We headed out about 6:30 originally hoping to get in to see if you could find the Golden-crowned Warbler. Unfortunately, Frontera Audubon is closed on Monday, so that didn’t work. We then headed to Estero Llano World Birding Center to see what we could find. We knew a female Rose-throated Becard was being seen periodically in the old trailer park. It was drizzling lightly, not ideal conditions. Several other people were looking, but without success. We did have a surprise bird, a Black-tailed Gnatcatcher, well out of habitat. It might have been blown in from the desert areas in the storm on Sunday.

We saw lots of waterbirds including some new ones: Least Grebe, Ring-necked Duck, Anhinga, Yellow-crowned Night-Heron, Green Heron. We also found the pair of Pauraques roosting on the ground next to Kingfisher Pond. We had our first Buff-bellied Hummingbird of the trip (a lifer for several of the group) at the visitor center gardens. We also had our first Curve-billed Thrasher. A White-tailed Kite was hunting over the ponds, and we got excellent looks of one perching along the canal.

We left Llano Estero after lunch and headed for Santa Ana National Wildlife Preserve. We found our first Altamira Oriole at the visitor center feeders. On our walk to the ponds, we saw Ladder-backed and Downy Woodpeckers. We also had two Solitary Sandpipers hanging around several Greater and Lesser Yellowlegs. Only a Belted Kingfisher at the ponds, no Green or Ringed.

We climbed the observation tower about 4:00 PM. Immediately, we observed an adult Hook-billed Kite soaring at some distance. We also had a perched Gray Hawk and Red-shouldered Hawk as well as a soaring Peregrine Falcon.

We had excellent barbecue at Fat Daddy’s in Westlaco and headed back to the hotel.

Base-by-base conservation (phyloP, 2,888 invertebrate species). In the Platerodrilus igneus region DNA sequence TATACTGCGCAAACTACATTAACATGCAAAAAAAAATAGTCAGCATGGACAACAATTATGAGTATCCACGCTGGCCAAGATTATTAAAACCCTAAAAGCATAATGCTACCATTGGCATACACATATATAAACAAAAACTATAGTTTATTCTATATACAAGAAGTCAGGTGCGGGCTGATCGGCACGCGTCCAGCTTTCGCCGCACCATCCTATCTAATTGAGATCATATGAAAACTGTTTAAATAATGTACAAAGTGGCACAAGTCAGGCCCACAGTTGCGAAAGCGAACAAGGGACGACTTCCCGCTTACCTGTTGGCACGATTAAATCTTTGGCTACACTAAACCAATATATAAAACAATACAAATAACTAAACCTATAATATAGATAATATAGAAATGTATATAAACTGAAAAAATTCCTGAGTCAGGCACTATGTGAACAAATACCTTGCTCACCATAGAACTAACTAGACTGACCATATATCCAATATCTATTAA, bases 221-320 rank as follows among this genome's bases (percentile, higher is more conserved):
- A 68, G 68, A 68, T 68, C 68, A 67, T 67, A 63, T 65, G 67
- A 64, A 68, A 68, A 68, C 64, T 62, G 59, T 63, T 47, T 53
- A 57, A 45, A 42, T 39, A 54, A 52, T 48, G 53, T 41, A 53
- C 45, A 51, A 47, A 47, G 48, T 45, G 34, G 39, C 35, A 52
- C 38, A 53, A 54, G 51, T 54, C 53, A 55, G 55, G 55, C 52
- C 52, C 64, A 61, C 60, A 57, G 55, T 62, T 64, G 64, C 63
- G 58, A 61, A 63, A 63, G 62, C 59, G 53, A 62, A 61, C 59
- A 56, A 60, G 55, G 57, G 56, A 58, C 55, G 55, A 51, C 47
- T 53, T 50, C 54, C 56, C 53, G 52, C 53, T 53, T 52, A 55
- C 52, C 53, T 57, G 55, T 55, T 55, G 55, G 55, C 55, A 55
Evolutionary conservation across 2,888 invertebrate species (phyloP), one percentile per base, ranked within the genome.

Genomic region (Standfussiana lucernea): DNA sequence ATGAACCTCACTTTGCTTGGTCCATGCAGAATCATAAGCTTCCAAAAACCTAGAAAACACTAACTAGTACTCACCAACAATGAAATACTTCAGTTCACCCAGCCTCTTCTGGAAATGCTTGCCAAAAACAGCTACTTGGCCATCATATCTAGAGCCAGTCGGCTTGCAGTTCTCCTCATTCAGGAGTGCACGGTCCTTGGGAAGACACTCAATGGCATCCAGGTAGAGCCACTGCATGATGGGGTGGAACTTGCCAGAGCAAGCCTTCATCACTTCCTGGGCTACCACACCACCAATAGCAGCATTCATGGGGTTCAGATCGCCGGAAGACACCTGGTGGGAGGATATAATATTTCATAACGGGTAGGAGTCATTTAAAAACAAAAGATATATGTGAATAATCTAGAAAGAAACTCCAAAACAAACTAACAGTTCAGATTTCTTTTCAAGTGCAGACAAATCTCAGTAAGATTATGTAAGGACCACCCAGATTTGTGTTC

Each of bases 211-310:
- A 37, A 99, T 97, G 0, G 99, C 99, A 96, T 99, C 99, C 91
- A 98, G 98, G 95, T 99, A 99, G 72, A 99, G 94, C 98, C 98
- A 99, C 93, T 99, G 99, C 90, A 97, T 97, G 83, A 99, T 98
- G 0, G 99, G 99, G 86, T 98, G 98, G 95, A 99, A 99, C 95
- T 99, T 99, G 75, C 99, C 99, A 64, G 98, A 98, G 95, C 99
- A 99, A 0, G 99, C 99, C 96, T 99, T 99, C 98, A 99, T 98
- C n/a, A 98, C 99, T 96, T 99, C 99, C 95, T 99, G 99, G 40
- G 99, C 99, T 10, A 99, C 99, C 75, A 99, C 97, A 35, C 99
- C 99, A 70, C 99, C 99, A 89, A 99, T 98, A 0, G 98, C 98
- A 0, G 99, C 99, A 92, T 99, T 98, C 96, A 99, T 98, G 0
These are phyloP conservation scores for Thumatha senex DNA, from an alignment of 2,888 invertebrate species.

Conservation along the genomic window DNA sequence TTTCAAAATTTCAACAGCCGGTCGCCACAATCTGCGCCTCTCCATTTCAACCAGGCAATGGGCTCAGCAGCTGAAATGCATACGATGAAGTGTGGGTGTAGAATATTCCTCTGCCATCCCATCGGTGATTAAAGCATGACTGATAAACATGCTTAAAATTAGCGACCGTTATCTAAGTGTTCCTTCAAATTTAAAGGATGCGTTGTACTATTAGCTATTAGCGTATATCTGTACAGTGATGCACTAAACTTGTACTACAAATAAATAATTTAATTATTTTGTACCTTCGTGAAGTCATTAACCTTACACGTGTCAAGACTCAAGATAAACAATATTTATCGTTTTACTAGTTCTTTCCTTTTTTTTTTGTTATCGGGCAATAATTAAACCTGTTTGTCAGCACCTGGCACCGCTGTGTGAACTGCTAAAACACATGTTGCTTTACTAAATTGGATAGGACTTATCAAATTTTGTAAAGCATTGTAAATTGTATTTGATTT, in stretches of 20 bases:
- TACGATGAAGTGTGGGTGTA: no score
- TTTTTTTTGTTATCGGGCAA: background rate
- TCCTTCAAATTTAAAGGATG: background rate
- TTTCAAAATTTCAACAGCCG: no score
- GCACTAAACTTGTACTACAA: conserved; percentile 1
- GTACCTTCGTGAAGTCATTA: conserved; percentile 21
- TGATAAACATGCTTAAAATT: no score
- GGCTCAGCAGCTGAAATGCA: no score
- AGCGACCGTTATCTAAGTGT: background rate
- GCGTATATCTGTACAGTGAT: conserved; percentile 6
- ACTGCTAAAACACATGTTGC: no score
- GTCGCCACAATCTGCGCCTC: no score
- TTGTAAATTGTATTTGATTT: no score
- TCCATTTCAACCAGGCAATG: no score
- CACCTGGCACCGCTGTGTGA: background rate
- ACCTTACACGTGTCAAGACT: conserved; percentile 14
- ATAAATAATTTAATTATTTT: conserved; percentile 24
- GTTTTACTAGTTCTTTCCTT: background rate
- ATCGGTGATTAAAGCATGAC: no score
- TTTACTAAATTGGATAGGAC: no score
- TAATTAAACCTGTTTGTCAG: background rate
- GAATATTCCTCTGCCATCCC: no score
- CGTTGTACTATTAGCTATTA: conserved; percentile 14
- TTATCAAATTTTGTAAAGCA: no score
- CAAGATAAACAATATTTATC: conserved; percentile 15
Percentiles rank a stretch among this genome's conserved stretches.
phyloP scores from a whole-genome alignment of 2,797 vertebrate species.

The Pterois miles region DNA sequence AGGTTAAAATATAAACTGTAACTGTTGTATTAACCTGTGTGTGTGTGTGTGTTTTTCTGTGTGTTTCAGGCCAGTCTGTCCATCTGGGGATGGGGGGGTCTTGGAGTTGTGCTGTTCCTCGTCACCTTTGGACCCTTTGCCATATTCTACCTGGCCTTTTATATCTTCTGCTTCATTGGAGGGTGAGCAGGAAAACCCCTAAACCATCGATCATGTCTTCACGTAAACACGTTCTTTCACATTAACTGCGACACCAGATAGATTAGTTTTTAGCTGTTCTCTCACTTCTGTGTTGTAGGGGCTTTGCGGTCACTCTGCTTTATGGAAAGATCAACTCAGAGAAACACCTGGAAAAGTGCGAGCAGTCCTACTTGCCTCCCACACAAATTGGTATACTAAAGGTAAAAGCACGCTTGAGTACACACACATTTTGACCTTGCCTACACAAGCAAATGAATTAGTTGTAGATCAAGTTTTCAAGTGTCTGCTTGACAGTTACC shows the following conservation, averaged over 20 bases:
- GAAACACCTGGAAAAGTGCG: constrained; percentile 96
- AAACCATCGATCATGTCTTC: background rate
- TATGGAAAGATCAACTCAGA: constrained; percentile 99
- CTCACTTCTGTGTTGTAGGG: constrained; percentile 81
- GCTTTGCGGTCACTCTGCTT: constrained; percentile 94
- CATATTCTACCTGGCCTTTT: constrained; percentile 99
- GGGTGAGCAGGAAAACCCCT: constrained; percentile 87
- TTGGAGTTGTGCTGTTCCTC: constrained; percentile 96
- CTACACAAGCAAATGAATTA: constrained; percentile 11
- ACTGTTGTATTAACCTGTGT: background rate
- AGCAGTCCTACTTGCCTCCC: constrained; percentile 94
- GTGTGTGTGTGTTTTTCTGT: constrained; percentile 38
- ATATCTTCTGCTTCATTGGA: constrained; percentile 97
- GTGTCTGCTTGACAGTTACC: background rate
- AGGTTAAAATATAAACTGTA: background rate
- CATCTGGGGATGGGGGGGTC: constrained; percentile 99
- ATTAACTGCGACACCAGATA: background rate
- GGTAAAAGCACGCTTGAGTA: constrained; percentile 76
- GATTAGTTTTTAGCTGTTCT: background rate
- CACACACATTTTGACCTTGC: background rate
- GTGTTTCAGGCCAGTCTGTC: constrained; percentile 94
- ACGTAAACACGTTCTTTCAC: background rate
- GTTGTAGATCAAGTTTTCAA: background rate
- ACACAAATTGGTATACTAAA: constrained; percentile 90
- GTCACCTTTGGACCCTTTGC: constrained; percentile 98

We started the day by going to Allan William’s garden in Pharr. Within a minute, we had spotted the Crimson-collared Grosbeak (female). She posed repeatedly for the cameras. We left after 30 minutes or so and headed for Frontera Audubon for another go a the Golden-crowned Warbler. We spent about two hours there, but without success. We did see two Clay-colored Thrushes briefly. They were quite scarce this year in the valley. We also had good looks at Buff-bellied Hummingbird.

We made the one hour drive from Frontera to Sabal-Palm afterwards. It was very windy and difficult to find much. We did have Blue-headed Vireo, Wilson’s Warbler and Blue-Gray Gnatcatcher, all new for the trip.

After lunch, we drove to South Padre Island and spent some time at the World Birding Center there. We heard a rail calling and at first though it was a Clapper. But, the call was much lower and louder. Shortly, a King Rail emerged from the marsh! Minutes later, an American Bittern came skulking out of the reeds and gave everyone great looks. Finally, a Sora came out behind it and scurried about on the mud flats. Quite an excellent visit we had there! We returned and had dinner at my favorite Mexican restaurant, Ciro’s, in Weslaco.


We left early to get to Frontera for the Golden-crowned Warbler and Clay-colored Thrush. We struck on both of those, but we did have a close flyover of Red-crowned Parrots. We spent about an hour waiting at the feeders, but no luck on the Clay-colored Thrush. We left for another visit to Estero Llano. No luck with the Becard which had not been seen for a couple of days. We did find Green and Ringed Kingfisher at Kingfisher Pond. We left about 12:00 for Bentsen-Rio Grande Park. It was very quiet there, but we did manage to find a Northern Beardless Tyrannulet.